October 14, 2021Antony J. Blinken, [Read More…]
- Russian Project Lakhta Member Charged with Wire Fraud Conspiracy
September 10, 2020A criminal complaint was filed today charging a Russian national for his alleged role in a conspiracy to use the stolen identities of real U.S. persons to open fraudulent accounts at banking and cryptocurrency exchanges.
- Department of Justice Announces DEA Seizures of Historic Amounts of Deadly Fentanyl-Laced Fake Pills in Public Safety Surge to Protect U.S. Communities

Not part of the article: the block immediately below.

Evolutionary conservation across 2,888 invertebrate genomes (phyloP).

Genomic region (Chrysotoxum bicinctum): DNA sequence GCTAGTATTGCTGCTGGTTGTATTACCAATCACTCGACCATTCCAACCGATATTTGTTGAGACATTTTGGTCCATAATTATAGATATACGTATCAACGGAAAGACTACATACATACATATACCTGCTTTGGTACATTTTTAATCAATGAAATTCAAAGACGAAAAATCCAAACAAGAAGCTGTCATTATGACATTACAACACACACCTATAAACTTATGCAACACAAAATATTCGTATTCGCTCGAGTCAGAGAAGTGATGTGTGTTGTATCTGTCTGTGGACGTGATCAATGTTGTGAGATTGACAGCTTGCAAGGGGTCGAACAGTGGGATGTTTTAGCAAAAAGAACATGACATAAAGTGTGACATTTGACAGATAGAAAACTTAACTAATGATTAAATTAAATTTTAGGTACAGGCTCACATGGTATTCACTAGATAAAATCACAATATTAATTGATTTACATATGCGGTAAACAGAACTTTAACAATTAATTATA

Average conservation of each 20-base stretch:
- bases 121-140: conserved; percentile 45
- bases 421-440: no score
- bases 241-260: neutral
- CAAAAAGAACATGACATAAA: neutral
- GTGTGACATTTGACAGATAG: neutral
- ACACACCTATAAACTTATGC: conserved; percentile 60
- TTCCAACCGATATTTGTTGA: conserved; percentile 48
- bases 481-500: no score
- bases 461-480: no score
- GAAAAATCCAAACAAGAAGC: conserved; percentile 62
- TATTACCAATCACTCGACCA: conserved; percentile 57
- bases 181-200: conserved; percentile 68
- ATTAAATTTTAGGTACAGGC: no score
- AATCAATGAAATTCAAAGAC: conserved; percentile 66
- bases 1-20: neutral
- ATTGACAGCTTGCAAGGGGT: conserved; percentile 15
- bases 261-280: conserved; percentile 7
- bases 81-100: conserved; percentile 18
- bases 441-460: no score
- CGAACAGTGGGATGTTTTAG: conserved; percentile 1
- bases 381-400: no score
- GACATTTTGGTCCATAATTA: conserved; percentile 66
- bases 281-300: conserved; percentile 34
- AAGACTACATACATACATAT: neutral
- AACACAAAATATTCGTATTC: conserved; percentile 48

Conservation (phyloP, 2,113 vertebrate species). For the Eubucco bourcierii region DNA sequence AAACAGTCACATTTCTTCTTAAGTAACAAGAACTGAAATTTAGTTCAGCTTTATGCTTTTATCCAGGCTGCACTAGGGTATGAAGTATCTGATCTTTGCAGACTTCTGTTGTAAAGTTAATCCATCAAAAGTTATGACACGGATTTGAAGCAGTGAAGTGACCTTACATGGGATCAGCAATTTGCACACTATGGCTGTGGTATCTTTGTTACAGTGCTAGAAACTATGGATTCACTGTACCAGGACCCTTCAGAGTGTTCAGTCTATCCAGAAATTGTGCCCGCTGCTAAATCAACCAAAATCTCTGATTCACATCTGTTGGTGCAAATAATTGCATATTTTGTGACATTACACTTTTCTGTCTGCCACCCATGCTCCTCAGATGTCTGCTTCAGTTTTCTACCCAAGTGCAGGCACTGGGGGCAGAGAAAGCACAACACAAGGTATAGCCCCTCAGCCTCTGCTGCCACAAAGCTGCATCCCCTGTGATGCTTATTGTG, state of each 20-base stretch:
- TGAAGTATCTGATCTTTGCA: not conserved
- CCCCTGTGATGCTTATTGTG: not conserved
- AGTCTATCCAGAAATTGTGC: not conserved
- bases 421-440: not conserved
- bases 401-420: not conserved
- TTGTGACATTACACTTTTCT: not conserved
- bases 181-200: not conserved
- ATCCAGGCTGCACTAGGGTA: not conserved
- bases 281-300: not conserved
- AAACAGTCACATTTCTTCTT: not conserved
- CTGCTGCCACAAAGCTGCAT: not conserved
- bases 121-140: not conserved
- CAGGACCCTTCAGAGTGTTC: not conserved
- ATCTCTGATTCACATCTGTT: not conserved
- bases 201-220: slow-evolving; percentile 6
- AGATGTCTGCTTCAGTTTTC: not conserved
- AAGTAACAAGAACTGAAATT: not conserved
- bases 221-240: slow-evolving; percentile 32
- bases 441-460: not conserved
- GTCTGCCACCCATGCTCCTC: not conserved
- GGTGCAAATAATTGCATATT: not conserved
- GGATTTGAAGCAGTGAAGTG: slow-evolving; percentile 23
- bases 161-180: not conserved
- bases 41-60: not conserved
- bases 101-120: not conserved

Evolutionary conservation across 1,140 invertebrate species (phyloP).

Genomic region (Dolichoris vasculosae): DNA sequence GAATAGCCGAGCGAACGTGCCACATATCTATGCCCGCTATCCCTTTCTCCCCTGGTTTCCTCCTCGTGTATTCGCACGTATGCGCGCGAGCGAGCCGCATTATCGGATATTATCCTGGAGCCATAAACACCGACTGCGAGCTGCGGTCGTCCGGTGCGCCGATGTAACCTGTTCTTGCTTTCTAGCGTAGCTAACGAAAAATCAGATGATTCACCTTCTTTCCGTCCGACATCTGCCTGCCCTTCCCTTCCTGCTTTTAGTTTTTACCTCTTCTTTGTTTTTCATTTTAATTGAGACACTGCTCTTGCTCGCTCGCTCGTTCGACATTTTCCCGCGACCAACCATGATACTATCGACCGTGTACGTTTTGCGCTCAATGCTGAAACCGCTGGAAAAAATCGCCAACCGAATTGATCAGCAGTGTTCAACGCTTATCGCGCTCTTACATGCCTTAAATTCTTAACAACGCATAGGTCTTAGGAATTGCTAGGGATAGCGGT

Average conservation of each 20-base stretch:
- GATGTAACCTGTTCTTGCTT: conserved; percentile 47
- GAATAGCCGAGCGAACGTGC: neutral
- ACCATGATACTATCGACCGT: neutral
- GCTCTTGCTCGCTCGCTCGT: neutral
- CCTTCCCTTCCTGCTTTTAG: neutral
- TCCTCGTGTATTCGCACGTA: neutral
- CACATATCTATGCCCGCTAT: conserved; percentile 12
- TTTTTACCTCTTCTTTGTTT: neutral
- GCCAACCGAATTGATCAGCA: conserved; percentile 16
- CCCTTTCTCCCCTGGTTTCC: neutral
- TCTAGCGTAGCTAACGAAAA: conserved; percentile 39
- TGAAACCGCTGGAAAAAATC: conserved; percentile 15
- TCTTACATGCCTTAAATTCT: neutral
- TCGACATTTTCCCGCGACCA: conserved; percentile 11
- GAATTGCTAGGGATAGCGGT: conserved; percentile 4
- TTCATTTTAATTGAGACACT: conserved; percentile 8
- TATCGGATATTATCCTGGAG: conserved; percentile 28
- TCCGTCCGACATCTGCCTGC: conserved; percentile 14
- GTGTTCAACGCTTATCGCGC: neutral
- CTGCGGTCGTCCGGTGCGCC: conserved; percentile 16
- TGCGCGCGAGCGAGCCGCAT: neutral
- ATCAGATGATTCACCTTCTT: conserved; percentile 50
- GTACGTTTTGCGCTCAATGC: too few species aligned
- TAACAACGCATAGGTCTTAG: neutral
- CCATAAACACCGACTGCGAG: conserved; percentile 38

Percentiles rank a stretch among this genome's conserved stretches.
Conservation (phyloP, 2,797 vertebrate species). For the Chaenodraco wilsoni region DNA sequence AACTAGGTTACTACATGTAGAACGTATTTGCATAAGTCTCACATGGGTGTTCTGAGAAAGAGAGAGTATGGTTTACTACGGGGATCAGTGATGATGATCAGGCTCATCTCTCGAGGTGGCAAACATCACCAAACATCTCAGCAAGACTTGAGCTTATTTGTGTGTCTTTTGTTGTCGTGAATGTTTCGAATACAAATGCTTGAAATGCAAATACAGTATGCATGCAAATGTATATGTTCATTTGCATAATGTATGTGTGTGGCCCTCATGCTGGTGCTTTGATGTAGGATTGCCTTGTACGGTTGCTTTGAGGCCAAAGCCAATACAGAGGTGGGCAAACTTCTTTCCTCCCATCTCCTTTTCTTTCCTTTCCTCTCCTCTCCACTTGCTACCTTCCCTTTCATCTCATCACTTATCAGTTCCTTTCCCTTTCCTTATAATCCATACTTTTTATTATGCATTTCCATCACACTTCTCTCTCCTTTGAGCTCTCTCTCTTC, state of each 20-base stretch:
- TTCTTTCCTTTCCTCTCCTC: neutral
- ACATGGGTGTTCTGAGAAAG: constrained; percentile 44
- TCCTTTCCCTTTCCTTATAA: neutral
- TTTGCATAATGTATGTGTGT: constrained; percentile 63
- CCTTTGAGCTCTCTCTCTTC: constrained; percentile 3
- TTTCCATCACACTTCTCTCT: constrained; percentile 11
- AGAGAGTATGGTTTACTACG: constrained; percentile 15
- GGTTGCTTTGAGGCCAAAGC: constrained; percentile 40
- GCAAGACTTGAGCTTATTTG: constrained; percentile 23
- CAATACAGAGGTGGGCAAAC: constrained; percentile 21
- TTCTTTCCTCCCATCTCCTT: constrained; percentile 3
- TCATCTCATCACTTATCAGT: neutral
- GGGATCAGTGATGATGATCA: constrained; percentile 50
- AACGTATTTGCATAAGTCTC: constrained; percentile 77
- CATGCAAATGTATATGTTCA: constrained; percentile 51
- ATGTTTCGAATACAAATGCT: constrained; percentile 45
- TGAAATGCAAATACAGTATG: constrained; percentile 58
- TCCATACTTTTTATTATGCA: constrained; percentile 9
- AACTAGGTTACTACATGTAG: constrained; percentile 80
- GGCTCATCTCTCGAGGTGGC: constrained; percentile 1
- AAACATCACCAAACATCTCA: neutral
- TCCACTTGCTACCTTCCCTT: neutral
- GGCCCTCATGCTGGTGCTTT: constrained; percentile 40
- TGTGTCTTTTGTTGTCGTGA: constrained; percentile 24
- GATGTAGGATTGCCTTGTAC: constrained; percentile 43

September 30, 2021Today, at a press conference, Deputy Attorney General Lisa O. Monaco and DEA Administrator Anne Milgram announced a significant law enforcement surge to protect American communities from the flood of fentanyl and fentanyl-laced pills across the United States. Illicit fentanyl, a synthetic opioid found in most of the fake pills that were seized, is the primary driver of the recent increase in U.S. overdose deaths.
- Economic Adjustment Assistance: Experts’ Proposed Reform Options to Better Serve Workers Experiencing Economic Disruption